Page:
Do you think your child might be depressed?

Depression doesn’t only affect adults, it can affect children and teenagers too.According to Office of National Statistics figures, one child in 10 aged between five and sixteen has a recognisable mental disorder, with 4% of children suffering from an emotional disorder such as anxiety or depression.The problem for parents is that depression in children can be difficult to spot.

What are the symptoms of depression?

These could include:

  • being restless and agitated
  • waking up early, having difficulty sleeping, or sleeping more
  • lacking energy; doing less and less
  • not eating properly and losing or putting on weight
  • crying a lot
  • difficulty remembering things
  • physical aches and pains with no physical cause
  • feeling low-spirited for much of the time, every day
  • being unusually irritable or impatient
  • finding it hard to concentrate
  • feeling unnecessarily guilty about things
  • lacking self-confidence and self-esteem
  • being preoccupied with negative thoughts
  • feeling helpless
  • experiencing a sense of unreality
  • self-harming (by cutting yourself, for example)
  • thinking about suicide

Some of these symptoms maybe part of life’s normal ups and downs so it is important to be able to tell if these are the beginnings of a more serious emotional health problem.

One of the obvious signs to look out for include a very low mood and unhappiness, with tearfulness or irritability that may not be related to anything specific. Also watch out for extremes in moods, like over reacting to an event.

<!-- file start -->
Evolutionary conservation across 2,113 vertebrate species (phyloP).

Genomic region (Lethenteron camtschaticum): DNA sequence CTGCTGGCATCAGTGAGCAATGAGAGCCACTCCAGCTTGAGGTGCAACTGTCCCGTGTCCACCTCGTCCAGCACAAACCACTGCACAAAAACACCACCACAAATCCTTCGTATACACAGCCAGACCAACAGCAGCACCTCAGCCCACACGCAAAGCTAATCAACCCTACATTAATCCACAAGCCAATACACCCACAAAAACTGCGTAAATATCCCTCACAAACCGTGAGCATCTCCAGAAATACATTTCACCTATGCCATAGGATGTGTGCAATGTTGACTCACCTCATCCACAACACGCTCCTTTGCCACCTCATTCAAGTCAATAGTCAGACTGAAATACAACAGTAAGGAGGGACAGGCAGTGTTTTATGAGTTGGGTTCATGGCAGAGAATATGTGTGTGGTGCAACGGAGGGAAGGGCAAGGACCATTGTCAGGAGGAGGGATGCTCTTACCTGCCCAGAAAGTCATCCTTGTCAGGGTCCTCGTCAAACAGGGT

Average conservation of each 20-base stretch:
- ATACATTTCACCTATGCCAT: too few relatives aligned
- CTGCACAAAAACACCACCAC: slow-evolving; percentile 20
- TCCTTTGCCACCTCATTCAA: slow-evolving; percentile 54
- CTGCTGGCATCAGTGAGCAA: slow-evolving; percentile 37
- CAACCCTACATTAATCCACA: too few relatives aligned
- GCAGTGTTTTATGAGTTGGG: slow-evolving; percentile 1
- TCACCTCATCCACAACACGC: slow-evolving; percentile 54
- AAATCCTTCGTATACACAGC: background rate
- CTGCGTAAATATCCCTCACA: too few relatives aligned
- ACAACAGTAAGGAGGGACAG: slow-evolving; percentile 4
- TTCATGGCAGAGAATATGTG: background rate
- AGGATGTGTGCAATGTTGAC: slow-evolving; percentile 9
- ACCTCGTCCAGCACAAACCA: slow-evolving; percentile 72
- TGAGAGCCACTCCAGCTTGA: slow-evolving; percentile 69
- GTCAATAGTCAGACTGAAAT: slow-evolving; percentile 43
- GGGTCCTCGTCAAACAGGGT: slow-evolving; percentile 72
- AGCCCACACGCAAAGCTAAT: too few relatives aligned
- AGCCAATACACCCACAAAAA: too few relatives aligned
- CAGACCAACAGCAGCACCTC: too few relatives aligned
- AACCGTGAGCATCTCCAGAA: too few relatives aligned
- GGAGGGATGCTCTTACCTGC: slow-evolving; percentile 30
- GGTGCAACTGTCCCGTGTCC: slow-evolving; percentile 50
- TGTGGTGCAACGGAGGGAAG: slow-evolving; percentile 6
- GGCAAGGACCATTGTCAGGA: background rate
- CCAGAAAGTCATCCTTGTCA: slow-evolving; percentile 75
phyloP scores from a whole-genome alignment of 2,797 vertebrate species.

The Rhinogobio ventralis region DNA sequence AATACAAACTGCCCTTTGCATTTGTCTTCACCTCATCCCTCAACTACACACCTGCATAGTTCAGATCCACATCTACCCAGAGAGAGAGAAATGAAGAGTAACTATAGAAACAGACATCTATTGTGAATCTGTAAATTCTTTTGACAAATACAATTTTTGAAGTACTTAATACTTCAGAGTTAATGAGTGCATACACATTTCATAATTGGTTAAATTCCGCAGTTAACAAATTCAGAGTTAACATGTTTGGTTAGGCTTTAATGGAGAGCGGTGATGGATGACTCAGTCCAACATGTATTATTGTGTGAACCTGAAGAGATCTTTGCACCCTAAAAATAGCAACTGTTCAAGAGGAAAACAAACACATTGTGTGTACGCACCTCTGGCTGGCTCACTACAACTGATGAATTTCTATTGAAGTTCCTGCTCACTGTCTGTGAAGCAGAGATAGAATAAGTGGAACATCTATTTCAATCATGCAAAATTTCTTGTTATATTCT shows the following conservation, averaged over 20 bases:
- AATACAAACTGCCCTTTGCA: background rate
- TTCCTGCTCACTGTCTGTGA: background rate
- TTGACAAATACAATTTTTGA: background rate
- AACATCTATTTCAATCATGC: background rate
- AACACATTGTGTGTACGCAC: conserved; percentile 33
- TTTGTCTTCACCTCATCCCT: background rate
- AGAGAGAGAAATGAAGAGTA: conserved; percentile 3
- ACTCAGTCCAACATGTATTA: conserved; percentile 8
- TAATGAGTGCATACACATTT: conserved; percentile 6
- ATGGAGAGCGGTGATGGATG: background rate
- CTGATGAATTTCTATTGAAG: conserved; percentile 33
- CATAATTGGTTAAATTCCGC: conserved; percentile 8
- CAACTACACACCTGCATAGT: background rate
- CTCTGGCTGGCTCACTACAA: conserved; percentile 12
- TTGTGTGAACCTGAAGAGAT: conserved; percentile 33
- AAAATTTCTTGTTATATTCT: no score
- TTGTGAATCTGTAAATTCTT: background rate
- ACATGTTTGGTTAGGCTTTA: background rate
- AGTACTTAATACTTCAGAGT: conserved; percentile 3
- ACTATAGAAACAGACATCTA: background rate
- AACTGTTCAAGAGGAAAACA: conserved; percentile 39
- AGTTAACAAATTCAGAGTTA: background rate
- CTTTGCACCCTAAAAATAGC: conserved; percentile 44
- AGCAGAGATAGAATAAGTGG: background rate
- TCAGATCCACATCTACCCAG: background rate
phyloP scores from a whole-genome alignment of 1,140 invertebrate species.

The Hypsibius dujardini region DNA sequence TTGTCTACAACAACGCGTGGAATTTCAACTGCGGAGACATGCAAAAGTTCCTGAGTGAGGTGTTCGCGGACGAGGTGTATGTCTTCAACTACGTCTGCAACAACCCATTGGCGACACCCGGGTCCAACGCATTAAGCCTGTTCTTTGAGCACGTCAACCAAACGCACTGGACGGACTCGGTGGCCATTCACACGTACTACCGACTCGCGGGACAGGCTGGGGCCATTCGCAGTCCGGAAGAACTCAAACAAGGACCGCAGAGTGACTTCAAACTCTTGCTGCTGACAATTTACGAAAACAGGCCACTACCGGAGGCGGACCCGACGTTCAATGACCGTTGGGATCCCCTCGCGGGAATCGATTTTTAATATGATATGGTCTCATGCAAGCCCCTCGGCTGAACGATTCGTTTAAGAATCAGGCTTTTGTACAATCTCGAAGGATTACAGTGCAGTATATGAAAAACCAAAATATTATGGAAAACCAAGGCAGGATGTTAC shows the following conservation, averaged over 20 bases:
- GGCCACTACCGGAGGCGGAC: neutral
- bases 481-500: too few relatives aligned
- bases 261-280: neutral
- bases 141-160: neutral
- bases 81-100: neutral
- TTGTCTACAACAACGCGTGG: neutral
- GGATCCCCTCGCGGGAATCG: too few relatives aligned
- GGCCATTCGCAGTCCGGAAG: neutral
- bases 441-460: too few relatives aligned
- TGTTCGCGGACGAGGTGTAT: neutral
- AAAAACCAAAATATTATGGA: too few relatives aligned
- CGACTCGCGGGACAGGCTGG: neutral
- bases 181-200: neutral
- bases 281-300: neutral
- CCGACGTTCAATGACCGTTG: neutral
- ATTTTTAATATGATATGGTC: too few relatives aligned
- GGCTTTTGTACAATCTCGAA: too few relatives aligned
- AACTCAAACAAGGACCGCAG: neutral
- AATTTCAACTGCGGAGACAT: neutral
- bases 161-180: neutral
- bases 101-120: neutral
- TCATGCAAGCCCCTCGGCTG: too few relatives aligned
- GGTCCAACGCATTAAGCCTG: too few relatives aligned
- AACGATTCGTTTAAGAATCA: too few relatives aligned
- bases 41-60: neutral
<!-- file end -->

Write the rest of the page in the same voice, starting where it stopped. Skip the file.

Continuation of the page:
If your child is unable to function properly at school or has lost interest in things they were previously interested in, then this could be a sign of depression.

What causes depression?

There is no one cause of depression and the reasons for it can vary from child to child. They also can occur through a combination of factors. Some children may be more prone to depression than others. This could be because of their experiences growing up or their family background.

In many cases, the first time a child becomes depressed it is normally triggered by an unwelcome or traumatic event. These feelings can be the start of a downward spiral.

Depression may also be caused by an underactive thyroid, which can cause a child to feel sluggish and lethargic. They may also put on weight, and feel depressed. There is also evidence suggesting that occasionally children can become depressed in response to certain foods. In these cases your doctor should be able to run tests to find out the cause and if necessary, treat it.

If you feel your child is suffering from depression, what should you do?

The first thing to do is talk to them to try and find out what’s troubling them. It is important not to trivialise it, no matter what they say the cause is. It may not be a big deal to you, but it could be a major problem for your child.

If you are still concerned about them after talking to them, then see your doctor. There are several options that your doctor may suggest, including counselling services for young people, family therapy or cognitive behavioural therapy. In severe cases a specialist may also consider antidepressant medication.

Activity is good for the mind

Enrolling your child in an activity like martial arts can help your child deal with a number of things in their life. Physical activity can stimulate chemicals in the brain called endorphins, which can help them feel more positive. At the Koushinkan Aikido Oxford club we include “mat chats” in our classes which cover topics like ‘how we feel’, and through these class discussions we can help your child build skills in how to deal with life’s up and downs. Aikido martial arts are a great way to keep your child active.

All children have moments in their lives when they feel moody or down. This is a normal part of the growing up. The most important thing you can do as a parent is to talk to your child about how they feel. Offer reassurance and make them feel respected, valued and loved.

To find out further information to go:

Young Minds website

NHS website

MIND website